Commentary

An inning to share, a Phillies game to share

I’m lucky to remember most of the big baseball moments that have occurred in my life.

In fact, on Friday afternoon while guzzling a beer in a windy Pattison Avenue parking lot, I was telling my friend that a special element of the 2008 world championship run was that every postseason game found me in a different location, with different people, and I can remember all of that. Game 1 of the NLDS I was at work. Game 2 I was at Citizens Bank Park. And on from there. Every game was special, distinct, memorable.

That goes throughout my life. I remember sitting up high during the Terry Mulholland no-hitter. I remember being in the outfield, awestruck at the scene during Game 3 of the 1993 World Series. I remember being in the car, driving home from my grandmother’s house in Lansdale, Pa., when Mariano Duncan smashed a Mother’s day grand slam against Lee Smith in 1993.

Saturday my wife and I parked the car at the Holiday Inn lot. As I stepped out from the car, I grabbed the gray carrier and fit it around my waist. Then we fit the cozy blue bear suit on my daughter. We eased her into the carrier, then, to finish, placed the infant Phillies cap on her head.

“She’s so cute!” my wife gasped.

And everyone agreed. As we walked into Citizens Bank Park and snapped photos, passersby would tell us our daughter, five months old and at her very first baseball game, was the cutest thing.

I was beaming. Not because my daughter was getting attention (she does a lot … she’s a baby), but because she was resting against me, looking out at Citizens Bank Park the way I probably first looked out at Veterans Stadium as a little boy. This was her first game. Time to experience baseball up close. Maybe one day she’ll feel the way I do when I step into a ballpark, and if so, I hope that what I gave her helped to feed that passion.

Even better, as I had four tickets thanks to running the Phillies 5K, I was able to bring my 22-year-old niece and 14-year-old nephew, the latter of whom is my godson and my little buddy. As we gathered in the concourse I realized I was surrounded by my most favorite people. I couldn’t be luckier.

We stood in food lines as Dan Baker introduced the teams, then as the Nationals stepped to the plate and hit their way out of scoring. And, while waiting for my niece and nephew to return with their food, my wife, daughter and I hung out at Ashburn Alley to eat our grub and get everything situated. “Why don’t you try to stand up against the railing?” my wife asked. “Nah,” I said, “no big deal.”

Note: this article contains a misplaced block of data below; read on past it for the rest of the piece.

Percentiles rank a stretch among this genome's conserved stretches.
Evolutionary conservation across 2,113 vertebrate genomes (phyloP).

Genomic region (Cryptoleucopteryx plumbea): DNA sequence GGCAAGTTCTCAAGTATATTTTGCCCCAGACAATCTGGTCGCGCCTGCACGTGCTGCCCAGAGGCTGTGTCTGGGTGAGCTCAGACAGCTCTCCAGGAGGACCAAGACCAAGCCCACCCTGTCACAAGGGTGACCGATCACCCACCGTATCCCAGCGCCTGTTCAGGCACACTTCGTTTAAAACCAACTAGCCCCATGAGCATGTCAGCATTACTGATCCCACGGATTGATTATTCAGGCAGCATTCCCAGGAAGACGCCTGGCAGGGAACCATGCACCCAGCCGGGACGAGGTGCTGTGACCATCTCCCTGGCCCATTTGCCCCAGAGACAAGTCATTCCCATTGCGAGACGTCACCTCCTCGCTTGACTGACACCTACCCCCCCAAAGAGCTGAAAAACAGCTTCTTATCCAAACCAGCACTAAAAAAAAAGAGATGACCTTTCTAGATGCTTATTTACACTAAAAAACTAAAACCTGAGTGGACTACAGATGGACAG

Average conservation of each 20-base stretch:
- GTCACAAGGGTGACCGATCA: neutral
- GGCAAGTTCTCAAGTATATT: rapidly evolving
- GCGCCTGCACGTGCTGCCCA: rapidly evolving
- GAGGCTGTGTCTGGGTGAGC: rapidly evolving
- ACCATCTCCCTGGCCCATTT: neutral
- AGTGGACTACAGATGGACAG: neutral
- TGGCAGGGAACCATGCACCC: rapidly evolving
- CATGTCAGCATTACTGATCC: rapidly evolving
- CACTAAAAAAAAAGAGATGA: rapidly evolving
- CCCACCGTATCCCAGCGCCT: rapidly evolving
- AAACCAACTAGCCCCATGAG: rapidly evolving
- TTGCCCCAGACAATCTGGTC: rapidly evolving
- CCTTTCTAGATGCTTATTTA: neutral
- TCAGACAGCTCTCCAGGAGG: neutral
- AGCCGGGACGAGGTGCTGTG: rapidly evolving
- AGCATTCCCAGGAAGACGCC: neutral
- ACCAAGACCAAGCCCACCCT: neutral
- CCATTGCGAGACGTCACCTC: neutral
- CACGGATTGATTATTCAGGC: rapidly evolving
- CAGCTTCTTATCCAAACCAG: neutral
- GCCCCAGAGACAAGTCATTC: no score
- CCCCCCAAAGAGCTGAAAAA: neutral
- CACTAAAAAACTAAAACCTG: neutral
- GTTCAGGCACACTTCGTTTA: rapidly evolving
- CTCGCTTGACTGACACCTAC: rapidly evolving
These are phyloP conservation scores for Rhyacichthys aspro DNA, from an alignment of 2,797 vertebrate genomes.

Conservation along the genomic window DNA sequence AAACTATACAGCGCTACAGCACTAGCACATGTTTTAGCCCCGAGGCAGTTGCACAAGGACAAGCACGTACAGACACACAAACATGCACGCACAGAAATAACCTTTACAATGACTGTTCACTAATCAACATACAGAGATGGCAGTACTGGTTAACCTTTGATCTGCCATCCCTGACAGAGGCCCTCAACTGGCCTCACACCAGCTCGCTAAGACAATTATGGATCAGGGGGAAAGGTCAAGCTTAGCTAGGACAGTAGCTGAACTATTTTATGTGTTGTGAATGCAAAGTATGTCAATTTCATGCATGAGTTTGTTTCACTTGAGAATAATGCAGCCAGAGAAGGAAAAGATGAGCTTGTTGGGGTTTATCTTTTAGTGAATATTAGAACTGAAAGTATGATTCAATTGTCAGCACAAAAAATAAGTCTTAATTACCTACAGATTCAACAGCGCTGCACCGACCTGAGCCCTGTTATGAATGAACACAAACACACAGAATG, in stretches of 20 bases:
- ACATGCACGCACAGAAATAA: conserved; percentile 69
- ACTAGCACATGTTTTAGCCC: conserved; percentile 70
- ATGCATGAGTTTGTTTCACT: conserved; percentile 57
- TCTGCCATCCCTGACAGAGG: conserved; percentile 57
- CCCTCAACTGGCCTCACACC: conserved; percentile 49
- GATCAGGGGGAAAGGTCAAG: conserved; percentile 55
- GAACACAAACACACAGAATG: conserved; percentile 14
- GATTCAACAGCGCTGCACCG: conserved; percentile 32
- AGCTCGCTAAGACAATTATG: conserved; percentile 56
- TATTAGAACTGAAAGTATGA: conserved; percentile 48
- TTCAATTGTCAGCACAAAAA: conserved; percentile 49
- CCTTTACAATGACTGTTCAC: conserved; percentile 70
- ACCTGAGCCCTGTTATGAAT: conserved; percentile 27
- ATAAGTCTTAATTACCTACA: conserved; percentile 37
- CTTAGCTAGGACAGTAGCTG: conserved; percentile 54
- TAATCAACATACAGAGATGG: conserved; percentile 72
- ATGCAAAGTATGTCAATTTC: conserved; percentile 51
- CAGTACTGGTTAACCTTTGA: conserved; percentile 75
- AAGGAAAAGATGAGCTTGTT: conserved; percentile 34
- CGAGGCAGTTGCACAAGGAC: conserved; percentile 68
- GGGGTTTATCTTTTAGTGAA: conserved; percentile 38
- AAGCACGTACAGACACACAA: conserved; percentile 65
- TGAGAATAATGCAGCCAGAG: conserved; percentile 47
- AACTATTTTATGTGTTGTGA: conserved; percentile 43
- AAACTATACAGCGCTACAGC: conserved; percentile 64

And it wasn’t. Cesar Hernandez doubled into left field. I heard a scream and caught the ball bouncing off the wall. Howie Kendrick singled. This time I caught a flash of white arriving at first base.

Meanwhile I was wearing a carrier. My wife was holding our daughter. I pulled out formula to make a bottle. These are things I never thought I’d do at a Phillies game.

Odubel Herrera walked. Another cheer. I caught his bat flip. Maikel Franco flew one out to score a run. I clapped. A lead. Great!

My niece and nephew arrived with their food as we finished feeding my daughter. Then we went to the seats. A 4-0 lead suddenly grew, and as we moved to the 300 level and my daughter began crying, growing tired as it was her bedtime, I could hear another huge scream every minute or so. I was giddy. I was elated. But I was focused on her. Let’s get her to sleep. Let’s get this in a bag. Let’s move this over here. Let’s figure this out. 10-0. Okay, time to get to the seat.

I missed about 70 percent of the Phillies’ onslaught in the bottom of the first. My daughter wasn’t very awake for most of it. And yet, without any doubt, it was one of the best days of my life.

It’s hard to imagine the Phillies will put up another 12-spot in an inning anytime soon. It’s hard to imagine the Phillies have that kind of contagious, never-ending, hit-so-much-that-you-end-up-laughing inning again anytime soon. And when you visit the ballpark, all you ask for is something like that to happen while you’re there – whether a no-hitter, a grand slam, a cycle or something unusually wonderful – partly because you can tell everyone, but partly because it allows us to reconnect later with the memory. Years will pass and, one day, we’ll remember “Oh, wow, I was at that 12-run inning game. Geez that was a blast.”

I was at that 12-run inning game.

I didn’t see much of it.

But I couldn’t ask for a better reason.

We left the ballpark after the eighth inning; my niece and nephew went their own way, and we headed back to the car, then to the lobby of the Holiday Inn, to change and feed our very sleepy kid. Once we got her settled, we began our drive back north to New York.

We have plenty of pictures of the night. We have a certificate from the Phillies that marks the occasion. We’ll frame the ticket.

But I was at that game with my niece, my nephew, my wife and my daughter. And it was her first game. Even if she won’t ever recall being there, I’ll be able to tell her the whole thing. How happy I was. How cute she looked. How much fun we all had. And how she was witness to something that we probably won’t ever see again.

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